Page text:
A flow-through experimental system was designed to simulate habitat conditions encountered by American lobsters (Homarus americanus) during an eutrophication-driven mass mortality in the Long Island Sound during 1999. Seawater for the system was chemically conditioned through gas exchange and the addition of inorganic salts, resulting in simultaneous control of multiple environmental variables including: temperature (±0.5°C), dissolved oxygen (±0.3 mg L−1), sulfide (±1 μM) and ammonium (±3 μM). The system consisted of eight gas-tight, 280-L tanks, each capable of accommodating 22 lobsters, supplied with 0.4 L min−1 animal−1 of conditioned seawater. Outflows were fitted with ozone and ultraviolet sterilization so that lobsters could be exposed to infectious pathogens in varying doses to study effects of habitat on disease resistance, without contaminating the environment. Shelters are supplied in excess and lobsters utilizing them may be monitored to observe behavioral and physiologic responses without opening the tanks. With minimal alterations this system design can be applied to species with diverse structural requirements and to a wide range of ecologic issues including growth, survival and disease resistance under simulated habitat conditions.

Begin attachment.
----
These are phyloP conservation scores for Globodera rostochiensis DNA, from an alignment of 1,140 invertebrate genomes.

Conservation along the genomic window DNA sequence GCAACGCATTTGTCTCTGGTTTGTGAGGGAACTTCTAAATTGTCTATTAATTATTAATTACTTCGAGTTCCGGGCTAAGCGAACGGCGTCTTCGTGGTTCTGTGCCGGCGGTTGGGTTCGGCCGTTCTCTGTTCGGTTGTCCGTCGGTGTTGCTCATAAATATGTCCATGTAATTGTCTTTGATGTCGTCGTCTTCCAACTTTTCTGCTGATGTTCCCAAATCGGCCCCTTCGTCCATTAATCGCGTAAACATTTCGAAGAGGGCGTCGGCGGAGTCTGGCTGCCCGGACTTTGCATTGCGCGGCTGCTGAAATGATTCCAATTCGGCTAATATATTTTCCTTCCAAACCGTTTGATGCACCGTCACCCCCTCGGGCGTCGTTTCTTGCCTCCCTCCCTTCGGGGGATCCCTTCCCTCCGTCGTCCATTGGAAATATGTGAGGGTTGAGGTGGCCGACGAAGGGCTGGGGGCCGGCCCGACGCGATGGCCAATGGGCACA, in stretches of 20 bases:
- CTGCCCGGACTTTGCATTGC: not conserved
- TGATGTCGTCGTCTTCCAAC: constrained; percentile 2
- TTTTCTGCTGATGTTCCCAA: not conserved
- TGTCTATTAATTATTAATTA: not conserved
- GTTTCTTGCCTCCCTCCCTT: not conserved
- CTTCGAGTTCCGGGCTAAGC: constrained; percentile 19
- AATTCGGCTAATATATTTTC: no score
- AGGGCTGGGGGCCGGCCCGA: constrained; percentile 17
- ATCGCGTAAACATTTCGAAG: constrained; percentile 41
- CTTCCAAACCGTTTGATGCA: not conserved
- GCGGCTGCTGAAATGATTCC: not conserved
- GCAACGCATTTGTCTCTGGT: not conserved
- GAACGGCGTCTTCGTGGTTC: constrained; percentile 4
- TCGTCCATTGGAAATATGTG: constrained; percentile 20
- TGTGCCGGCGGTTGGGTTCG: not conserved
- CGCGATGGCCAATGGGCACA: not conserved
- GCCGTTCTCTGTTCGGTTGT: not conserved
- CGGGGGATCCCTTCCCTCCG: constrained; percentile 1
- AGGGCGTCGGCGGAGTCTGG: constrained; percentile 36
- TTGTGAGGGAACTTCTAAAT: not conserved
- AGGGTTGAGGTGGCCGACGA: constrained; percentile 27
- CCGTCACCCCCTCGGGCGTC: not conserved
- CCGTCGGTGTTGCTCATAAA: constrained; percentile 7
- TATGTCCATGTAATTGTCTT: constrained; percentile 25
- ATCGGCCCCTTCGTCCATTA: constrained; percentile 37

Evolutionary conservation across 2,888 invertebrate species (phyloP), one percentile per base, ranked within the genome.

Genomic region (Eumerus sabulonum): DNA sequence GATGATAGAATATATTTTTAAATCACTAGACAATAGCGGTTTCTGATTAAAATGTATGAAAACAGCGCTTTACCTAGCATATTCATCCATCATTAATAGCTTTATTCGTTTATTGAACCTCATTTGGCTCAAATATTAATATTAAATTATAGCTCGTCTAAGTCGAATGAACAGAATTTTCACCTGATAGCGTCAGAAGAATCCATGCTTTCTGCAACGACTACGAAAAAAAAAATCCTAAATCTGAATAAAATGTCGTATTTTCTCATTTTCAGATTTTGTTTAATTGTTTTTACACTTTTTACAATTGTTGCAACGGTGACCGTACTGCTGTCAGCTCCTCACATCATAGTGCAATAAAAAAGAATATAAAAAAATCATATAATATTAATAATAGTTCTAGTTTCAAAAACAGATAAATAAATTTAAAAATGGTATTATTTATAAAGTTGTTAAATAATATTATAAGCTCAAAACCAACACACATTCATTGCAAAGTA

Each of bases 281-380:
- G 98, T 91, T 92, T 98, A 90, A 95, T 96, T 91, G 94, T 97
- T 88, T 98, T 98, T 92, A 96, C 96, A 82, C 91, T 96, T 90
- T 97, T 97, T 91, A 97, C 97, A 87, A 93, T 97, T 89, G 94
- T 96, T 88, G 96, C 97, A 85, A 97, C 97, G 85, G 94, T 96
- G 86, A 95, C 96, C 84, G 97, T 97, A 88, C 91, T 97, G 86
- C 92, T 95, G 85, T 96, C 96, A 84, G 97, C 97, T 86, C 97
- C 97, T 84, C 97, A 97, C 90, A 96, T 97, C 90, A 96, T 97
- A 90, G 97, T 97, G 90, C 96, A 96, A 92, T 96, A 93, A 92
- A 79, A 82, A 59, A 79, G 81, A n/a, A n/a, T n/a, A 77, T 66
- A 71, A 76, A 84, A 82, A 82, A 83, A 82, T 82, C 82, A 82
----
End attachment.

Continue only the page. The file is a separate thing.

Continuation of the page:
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Vol. 24 • No. 3